These innovations would be a slight convenience or a cool new gadget for developed-country users, but a valuable necessity in developing countries, where systems of house numbering, street naming, postal delivery, grid power, data collection, job training, and healthcare are all lacking. Few will blame tech giants for focusing mainly on lucrative consumer, gaming, and medical markets in developed countries; that's where their marketing and distribution channels exist. And of course there are considerable challenges to launching and scaling in developing countries. But the principle of user-centered design begins with the idea that users really need what you're building. Do doctors in a remote relief center in Nepal need antibiotics delivered by drone? Yes, they do - much more than an Aussie farmer needs a bag of kibble. They also need to report and track cholera outbreaks. And they might also have to walk a scared, inexperienced health worker in another town through an amputation - both wearing a HoloLens connected to a Tesla Powerwall.

The use cases for these innovations in emerging markets are plentiful, and the utility is far more convincing than it is in most mature-market contexts. Tech innovators would certainly claim that developing-country consumers are free to buy and use their new products and services, but they are being priced too high for most people, and there has been no appreciable effort to market or distribute them in developing countries. (Elon Musk claims the Powerwall would be great for "people in remote parts of the world," but China is the only developing country for which Tesla's website has been adapted.) Tech companies that ignore emerging markets are leaving the doors of opportunity open to low-cost imitators and counterfeiters. Instead, they should be developing tailored, affordable versions of these solutions for specific geographies and use cases. They could also pair these new products (through partnership or acquisition) with enabling innovations in payment and delivery so they can market, sell, and distribute them anywhere in the world. Apple will make a quarter of their income - more than $60 billion - in China this year, up from less than $1 billion in 2009. Are tech companies doing what it takes to realize this kind of growth in emerging markets when today's innovations are as common as a second-hand iPhone?

Tuesday, April 14, 2015

The Ends Justify the Menial

Among the world's most influential foundations (Gates, Rockefeller, Grameen, etc.), there's little doubt that digital financial services are a benefit to the world's poor. Local and national banks, which were stunningly slow to see the opportunity advocated by MFIs and mobile money services like M-Pesa, are now getting with the program. Government reaction ranges from actively supportive to behavior that would make an ostrich blush. But what do poor people think about digital financial services? As the MasterCard Foundation recently stated, they're "trapped in a cash economy," but are they even aware that digital alternatives are possible?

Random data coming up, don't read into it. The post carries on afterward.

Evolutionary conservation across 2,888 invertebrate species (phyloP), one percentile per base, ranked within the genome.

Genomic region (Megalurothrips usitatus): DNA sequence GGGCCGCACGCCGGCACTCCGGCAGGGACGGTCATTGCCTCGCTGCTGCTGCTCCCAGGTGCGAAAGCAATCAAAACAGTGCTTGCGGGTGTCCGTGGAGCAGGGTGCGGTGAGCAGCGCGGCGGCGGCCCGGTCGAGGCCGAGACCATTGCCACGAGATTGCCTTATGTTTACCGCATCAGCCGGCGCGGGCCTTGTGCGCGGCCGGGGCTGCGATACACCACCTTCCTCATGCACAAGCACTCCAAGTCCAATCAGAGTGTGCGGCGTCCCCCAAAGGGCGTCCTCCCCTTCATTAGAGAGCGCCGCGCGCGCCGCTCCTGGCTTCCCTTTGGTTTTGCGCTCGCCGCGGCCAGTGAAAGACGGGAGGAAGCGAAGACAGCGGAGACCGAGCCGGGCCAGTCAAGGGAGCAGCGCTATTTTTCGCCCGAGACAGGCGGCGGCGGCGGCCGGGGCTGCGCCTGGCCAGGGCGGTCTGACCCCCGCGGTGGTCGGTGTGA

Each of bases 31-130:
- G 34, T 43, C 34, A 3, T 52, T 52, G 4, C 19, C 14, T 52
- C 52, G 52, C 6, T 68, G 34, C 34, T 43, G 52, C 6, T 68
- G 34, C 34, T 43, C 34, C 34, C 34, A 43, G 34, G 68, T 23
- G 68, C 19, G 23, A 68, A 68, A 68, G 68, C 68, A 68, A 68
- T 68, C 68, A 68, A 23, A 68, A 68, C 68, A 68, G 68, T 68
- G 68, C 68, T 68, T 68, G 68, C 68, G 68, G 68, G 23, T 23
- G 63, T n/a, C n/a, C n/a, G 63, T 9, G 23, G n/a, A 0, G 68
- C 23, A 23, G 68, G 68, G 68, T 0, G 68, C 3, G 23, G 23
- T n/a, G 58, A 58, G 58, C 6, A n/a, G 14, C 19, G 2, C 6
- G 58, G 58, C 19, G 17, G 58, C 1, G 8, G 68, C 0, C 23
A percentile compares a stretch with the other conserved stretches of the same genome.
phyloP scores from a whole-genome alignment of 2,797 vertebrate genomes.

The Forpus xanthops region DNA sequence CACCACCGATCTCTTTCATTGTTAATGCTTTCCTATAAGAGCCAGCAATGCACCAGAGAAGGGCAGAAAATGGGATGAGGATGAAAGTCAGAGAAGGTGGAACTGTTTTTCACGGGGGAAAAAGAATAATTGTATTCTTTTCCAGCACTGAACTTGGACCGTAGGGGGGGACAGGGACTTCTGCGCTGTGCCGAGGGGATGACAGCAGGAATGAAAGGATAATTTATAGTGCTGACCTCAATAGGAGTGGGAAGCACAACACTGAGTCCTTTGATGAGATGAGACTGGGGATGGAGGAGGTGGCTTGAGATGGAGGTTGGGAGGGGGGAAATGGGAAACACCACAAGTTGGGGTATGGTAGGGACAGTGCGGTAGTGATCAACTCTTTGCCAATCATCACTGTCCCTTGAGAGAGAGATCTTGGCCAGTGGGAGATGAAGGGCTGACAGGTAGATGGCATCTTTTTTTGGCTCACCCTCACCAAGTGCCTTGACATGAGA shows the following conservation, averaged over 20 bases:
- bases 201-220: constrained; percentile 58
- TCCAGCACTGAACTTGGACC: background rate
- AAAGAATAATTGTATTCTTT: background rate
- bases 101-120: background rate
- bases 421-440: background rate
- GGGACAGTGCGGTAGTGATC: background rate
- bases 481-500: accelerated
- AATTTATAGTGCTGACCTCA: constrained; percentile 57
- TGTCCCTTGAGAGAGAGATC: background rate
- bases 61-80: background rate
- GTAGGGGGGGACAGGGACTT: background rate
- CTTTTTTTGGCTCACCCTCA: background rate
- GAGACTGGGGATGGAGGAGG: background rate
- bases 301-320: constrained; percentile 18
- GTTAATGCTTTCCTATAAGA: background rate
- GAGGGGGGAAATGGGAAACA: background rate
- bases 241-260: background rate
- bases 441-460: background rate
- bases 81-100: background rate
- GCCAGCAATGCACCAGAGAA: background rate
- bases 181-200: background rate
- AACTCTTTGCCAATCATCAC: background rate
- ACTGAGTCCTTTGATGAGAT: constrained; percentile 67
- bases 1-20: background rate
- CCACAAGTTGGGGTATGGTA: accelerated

Well, sending a few mBucks back to the family in the village is certainly cheaper and less risky than taking a long bus ride with a pocket full of cash. And small-scale efforts to, for instance, deliver training per diems or pay school fees through mobile money have been well received by consumers and their institutional partners. Many such initiatives are part of a concerted effort to build a digital financial services (DFS) ecosystem that supports a wide variety of transfer, payment, savings, and insurance programs. In their 2015 annual letter, Bill and Melinda Gates made it clear they would be among the drivers of this effort. And when organizations with the power to move the needle as much as the Gates Foundation begin talking about creating an ecosystem, it doesn't take a bloodhound smell an opportunity.

A robust DFS ecosystem in Africa, Asia, and Latin America would serve three billion people who, for a variety of reasons, have been largely ignored by formal financial service providers like banks and insurance companies. People at the bottom of the pyramid are eager to smooth out the shocks of inflation, currency devaluation, political turmoil, crop-killing droughts, or monthly bus rides to the village. A healthy, comprehensive DFS ecosystem would serve this purpose, but creating it will require a lot of heavy lifting. Some members of the value chain can be relied on to pursue a profitable new market. Back-end networking and data firms, credit and payment companies, aggregators, and programmers will be on board. But the big players - government agencies, formal financial institutions, mobile operators - may need more convincing that an inclusive DFS ecosystem is in their best interest. The development community can influence this process through advocacy and by supporting research, innovation, and scale. This is not a trivial commitment. It means a whole lot of hot taxi rides, endless meetings, menial data collection, aggravating partnerships, roadblocks and course reversals, trial and error, followed by trial and success. In short, it will require all the sustained, determined effort that gets people into development work to begin with, because the result will be helpful to millions and millions of people.